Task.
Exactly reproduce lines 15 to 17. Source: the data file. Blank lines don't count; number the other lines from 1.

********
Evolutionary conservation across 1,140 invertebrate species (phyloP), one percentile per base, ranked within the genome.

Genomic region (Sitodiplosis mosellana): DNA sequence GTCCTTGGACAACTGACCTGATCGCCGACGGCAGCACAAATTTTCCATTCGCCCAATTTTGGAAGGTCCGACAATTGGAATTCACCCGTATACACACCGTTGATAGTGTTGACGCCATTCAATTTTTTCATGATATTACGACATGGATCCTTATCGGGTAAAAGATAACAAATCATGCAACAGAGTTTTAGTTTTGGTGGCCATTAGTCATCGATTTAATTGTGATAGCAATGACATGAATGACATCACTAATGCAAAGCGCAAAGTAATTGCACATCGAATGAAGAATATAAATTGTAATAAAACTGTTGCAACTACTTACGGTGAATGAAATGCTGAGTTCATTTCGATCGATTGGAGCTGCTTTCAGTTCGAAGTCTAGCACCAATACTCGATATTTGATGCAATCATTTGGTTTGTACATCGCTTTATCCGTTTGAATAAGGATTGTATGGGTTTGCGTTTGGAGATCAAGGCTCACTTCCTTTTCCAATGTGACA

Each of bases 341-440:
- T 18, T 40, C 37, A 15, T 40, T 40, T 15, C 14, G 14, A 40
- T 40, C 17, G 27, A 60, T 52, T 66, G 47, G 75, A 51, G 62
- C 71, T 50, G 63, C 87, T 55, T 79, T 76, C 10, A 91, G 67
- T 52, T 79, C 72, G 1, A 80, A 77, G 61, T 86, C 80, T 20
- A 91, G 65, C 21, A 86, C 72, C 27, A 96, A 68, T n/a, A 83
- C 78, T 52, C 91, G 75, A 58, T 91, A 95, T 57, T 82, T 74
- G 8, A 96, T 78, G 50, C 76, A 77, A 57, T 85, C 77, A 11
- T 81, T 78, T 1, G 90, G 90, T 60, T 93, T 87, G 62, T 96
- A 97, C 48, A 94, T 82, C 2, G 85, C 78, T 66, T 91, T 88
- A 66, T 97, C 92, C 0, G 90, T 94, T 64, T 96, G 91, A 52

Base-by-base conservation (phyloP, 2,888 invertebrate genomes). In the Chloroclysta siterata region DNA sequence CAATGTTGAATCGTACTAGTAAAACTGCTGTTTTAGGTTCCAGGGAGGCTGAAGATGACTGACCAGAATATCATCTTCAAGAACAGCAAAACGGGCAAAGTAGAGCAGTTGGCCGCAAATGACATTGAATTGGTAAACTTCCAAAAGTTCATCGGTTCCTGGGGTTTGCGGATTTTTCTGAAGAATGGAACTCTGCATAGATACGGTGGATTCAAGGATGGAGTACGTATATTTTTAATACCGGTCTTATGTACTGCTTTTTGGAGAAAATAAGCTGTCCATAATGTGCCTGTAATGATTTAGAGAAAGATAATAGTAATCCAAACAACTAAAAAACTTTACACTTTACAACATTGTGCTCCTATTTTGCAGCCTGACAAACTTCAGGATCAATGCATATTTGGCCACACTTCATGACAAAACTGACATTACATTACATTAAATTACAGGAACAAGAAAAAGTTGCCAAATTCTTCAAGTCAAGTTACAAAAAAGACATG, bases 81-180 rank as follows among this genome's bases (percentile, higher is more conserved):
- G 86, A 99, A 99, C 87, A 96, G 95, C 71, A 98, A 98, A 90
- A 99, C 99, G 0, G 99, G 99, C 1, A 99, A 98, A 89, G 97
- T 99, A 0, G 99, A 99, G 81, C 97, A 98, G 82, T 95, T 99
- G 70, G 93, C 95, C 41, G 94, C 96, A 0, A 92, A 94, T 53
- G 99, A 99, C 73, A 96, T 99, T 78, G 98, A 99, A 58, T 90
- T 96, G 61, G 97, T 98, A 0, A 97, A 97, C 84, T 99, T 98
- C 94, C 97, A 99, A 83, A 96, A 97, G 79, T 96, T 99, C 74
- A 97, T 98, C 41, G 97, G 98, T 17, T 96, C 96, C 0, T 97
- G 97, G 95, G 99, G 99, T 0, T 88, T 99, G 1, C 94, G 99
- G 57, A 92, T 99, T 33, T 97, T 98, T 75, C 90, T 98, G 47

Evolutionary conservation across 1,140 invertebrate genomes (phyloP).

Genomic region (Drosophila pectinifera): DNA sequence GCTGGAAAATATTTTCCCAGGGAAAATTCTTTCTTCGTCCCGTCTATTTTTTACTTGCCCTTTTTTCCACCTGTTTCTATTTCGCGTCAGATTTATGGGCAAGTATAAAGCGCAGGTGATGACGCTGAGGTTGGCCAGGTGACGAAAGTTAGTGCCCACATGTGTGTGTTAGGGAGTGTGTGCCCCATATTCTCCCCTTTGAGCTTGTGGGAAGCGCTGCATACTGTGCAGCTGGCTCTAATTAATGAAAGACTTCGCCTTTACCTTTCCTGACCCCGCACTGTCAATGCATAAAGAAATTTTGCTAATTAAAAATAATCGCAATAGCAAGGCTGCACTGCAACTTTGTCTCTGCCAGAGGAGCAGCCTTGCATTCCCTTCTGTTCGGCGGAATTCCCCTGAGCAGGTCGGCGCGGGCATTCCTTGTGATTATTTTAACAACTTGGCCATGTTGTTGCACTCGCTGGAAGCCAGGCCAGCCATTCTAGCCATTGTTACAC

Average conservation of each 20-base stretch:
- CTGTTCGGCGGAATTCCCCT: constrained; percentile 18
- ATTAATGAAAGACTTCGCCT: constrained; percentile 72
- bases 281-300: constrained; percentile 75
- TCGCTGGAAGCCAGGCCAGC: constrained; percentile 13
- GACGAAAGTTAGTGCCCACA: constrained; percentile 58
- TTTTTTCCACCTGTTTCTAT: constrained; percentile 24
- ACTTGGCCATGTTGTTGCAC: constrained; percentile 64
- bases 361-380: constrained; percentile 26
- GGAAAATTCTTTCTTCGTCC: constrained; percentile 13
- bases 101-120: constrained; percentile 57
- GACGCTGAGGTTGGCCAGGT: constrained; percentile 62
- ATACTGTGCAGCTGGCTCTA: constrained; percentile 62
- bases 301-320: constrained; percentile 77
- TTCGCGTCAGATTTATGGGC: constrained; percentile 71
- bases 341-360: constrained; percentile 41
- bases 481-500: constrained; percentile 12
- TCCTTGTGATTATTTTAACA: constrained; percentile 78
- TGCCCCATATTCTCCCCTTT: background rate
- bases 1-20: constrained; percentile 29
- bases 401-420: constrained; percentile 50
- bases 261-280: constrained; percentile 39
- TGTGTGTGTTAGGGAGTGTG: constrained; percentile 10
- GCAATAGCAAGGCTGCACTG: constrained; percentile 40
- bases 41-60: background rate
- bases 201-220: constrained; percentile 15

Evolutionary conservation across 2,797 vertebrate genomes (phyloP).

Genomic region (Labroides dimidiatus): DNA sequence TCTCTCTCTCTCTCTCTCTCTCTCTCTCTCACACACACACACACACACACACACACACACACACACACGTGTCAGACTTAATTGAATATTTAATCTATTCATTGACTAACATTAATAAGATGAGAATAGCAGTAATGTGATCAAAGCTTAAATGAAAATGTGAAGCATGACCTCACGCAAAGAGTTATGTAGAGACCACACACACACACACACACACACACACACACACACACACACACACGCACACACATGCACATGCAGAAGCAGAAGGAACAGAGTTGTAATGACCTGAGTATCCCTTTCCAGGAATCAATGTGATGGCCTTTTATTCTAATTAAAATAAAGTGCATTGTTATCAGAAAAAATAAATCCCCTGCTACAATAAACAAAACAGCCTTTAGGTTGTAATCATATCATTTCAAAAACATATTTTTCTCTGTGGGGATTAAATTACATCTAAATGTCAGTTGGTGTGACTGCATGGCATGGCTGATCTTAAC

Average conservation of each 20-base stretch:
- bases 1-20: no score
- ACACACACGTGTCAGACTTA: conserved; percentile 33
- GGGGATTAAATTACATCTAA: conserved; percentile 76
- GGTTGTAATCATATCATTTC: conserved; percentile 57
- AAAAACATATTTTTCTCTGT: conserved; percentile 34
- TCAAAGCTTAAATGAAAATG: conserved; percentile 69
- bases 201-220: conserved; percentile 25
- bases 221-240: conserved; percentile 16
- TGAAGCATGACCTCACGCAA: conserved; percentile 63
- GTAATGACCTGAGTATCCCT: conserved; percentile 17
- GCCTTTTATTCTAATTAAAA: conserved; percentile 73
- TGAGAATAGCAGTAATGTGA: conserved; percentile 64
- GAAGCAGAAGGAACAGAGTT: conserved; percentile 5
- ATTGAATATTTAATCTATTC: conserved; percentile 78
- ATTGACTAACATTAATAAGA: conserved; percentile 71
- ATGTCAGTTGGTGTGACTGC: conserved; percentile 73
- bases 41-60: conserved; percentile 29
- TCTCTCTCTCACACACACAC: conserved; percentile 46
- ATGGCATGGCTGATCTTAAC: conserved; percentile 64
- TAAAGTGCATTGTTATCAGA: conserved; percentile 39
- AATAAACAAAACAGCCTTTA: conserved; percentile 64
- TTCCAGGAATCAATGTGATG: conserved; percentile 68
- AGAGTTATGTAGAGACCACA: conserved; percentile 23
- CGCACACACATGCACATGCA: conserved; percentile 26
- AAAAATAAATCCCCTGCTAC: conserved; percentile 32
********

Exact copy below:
- G 86, A 99, A 99, C 87, A 96, G 95, C 71, A 98, A 98, A 90
- A 99, C 99, G 0, G 99, G 99, C 1, A 99, A 98, A 89, G 97
- T 99, A 0, G 99, A 99, G 81, C 97, A 98, G 82, T 95, T 99